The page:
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First Person

Equality quest

A gay Cuban-American dad and former state legislator, 39-year-old Jarrett Barrios of Jamaica Plain is the next president of the Gay & Lesbian Alliance Against Defamation.

By Michael Paulson
July 26, 2009

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You’ve been active in gay issues since you were a Harvard undergrad. What’s changed in the world of gay rights over that period? There’s no such thing as gay rights -- there’s only human rights, there’s only equal rights, equal treatment.

OK, so in the quest for equality, what’s changed? Everything and nothing has changed. At least in Massachusetts, we have a whole raft of benefits and rights that are based in the state’s recognition of our fundamental legal equality. But you still hear the word “fag” thrown around. You still see stereotypes on television, in video games, in movies that tell young people, that tell all of us, that it’s OK to denigrate gay and transgendered people, because somehow they’re less equal. I’m impatient for full equality.

GLAAD’s focus is on the depiction of gays and lesbians in the media. Now that there’s Rachel Maddow and Ellen DeGeneres, Brokeback Mountain and Luke and Noah, what is there to worry about? It’s wonderful to have Will & Grace, but [we need] to have positive images of gay and lesbian people on shows for teenagers, in video games, in movies that target broad demographics and not just the metrosexual Northeast. That’s when we’re going to be able to reach into Middle America and change their hearts and minds about their gay and transgendered friends and family members.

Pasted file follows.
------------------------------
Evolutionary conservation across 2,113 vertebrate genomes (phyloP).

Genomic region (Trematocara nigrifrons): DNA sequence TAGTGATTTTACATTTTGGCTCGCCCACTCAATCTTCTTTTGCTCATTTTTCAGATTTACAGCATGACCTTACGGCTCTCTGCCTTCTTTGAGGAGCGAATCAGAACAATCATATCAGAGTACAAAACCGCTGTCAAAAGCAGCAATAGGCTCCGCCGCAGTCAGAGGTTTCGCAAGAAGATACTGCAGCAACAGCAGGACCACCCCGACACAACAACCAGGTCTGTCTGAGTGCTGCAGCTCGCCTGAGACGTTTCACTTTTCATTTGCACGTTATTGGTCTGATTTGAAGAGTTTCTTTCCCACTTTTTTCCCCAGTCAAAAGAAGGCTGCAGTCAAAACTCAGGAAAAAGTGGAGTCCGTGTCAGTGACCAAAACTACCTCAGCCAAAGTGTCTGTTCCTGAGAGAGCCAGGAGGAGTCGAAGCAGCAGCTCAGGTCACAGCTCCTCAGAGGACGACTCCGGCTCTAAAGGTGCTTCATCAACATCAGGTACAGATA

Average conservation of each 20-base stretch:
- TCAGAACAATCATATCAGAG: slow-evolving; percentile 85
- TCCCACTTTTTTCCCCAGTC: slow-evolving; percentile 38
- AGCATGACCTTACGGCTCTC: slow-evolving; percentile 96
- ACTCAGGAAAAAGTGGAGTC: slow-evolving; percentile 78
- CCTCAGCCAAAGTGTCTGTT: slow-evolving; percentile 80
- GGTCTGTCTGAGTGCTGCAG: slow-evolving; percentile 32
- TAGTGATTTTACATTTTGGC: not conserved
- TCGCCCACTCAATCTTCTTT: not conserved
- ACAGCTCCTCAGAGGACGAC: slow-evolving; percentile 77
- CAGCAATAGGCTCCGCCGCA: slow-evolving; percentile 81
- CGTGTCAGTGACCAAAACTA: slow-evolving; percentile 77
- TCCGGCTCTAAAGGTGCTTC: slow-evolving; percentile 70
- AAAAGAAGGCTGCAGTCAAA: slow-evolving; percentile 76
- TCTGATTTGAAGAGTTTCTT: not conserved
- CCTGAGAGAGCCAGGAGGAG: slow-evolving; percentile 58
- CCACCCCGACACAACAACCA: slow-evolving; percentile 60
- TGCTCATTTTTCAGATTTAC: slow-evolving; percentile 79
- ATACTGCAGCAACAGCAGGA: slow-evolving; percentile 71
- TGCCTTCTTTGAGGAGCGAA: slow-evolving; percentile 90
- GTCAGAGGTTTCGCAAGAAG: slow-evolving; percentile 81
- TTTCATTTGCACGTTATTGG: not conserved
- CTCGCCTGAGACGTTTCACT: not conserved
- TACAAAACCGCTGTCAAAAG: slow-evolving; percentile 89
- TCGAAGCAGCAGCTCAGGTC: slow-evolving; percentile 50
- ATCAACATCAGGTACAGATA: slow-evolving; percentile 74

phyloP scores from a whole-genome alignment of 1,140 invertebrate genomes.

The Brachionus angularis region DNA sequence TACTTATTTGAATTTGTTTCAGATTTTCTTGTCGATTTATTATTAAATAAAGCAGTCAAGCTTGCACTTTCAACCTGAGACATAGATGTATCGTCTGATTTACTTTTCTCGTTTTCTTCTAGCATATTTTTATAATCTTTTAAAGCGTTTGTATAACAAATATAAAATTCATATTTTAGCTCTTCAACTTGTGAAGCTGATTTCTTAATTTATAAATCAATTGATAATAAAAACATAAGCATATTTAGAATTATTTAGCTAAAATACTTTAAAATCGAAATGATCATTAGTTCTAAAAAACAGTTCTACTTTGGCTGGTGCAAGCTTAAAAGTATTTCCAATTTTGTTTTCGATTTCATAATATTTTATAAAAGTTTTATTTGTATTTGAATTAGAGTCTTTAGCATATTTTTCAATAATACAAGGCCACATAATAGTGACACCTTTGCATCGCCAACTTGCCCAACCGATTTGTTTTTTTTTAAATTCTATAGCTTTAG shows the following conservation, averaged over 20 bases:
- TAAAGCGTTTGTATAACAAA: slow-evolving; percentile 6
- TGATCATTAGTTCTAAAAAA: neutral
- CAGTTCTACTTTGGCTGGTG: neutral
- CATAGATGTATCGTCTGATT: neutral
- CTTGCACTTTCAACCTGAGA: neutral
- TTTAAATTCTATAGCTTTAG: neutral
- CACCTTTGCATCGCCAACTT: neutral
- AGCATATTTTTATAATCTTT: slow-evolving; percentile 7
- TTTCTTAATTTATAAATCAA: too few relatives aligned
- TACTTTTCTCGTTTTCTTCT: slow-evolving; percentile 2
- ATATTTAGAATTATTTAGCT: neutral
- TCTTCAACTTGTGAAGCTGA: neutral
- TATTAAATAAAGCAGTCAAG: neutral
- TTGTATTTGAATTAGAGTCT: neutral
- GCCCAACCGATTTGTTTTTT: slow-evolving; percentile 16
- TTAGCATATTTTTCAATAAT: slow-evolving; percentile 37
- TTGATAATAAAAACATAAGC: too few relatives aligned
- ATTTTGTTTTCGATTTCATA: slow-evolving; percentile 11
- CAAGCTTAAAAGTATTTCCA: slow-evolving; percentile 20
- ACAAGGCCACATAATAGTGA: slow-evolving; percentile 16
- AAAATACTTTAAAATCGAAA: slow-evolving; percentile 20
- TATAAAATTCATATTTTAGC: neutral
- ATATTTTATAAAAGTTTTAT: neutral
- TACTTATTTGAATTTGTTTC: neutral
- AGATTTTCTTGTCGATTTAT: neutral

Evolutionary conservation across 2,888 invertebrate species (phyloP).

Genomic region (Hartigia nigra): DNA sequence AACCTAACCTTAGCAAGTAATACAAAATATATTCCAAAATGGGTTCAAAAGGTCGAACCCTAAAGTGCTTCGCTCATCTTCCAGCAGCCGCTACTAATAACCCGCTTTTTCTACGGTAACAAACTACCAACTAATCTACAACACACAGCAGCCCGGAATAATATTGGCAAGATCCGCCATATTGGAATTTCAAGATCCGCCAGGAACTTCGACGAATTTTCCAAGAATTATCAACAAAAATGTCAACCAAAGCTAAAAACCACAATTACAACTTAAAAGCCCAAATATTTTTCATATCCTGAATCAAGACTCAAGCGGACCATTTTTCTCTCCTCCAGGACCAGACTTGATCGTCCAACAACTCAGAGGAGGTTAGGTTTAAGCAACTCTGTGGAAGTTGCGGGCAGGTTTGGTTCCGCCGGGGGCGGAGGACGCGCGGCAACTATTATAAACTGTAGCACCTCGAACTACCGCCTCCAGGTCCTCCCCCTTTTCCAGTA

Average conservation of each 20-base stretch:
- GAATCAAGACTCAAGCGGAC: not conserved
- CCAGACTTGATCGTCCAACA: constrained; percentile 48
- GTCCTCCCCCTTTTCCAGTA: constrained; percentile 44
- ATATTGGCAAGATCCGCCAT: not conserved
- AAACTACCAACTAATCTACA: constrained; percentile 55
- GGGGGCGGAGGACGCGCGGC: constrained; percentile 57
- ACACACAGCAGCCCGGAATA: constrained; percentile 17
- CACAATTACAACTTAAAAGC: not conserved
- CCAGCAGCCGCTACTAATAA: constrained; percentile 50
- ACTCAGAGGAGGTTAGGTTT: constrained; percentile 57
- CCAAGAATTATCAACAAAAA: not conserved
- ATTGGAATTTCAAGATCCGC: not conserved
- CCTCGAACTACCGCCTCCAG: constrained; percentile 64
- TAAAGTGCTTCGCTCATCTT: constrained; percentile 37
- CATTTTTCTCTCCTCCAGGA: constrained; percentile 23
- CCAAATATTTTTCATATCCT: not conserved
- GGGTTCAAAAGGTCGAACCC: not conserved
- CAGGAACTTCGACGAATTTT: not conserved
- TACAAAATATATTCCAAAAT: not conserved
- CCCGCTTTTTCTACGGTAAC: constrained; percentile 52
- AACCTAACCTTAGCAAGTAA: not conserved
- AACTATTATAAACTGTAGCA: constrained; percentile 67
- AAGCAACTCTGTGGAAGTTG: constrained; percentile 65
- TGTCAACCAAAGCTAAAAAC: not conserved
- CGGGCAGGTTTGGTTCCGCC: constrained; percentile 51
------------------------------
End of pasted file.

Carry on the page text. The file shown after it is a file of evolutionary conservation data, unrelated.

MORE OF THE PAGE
You’ve served in the Legislature, had a brief run for DA, and you’re married to a political consultant. Will you ever run for elective office again? Nothing could be further from my mind.

Are you disappointed with Obama? We have a challenge with President Obama, as with every previous president, and that is to show him the way to a better America, an America that embraces all of us for our contributions and doesn’t discriminate against us because of our sexual orientation or any other difference.

You’re Catholic, but you have differences with the church on many issues. I reconcile being gay and being Catholic the same way I reconcile being gay and being American. One of my obligations is to help others understand how my difference in this particular way doesn’t, or shouldn’t, matter at all in the most fundamental ways, whether the ways of God or the ways of country.

Why not just walk away from the church? I believe.

Are there ways in which your Cuban heritage will affect what GLAAD does? We worked with Univision to develop the first gay character on a telenovela (soap opera). I think if my grandmother were still alive and she could watch that show, as she did every telenovela on every television station, it would have the ability to open up her mind in a way that a newspaper article about something a legislature is debating never could.

Your grandparents were cigar makers. Do you ever indulge? Working at a health foundation (Blue Cross Blue Shield) I shouldn’t admit it. But I guess I’m leaving (laughs). My great uncle had a chinchal (tobacco stand) in Tampa, where I’m from, and to the day he died he rolled cigars. I have a few of those still and once a year I smoke one of them.

  • July 26, 2009 cover
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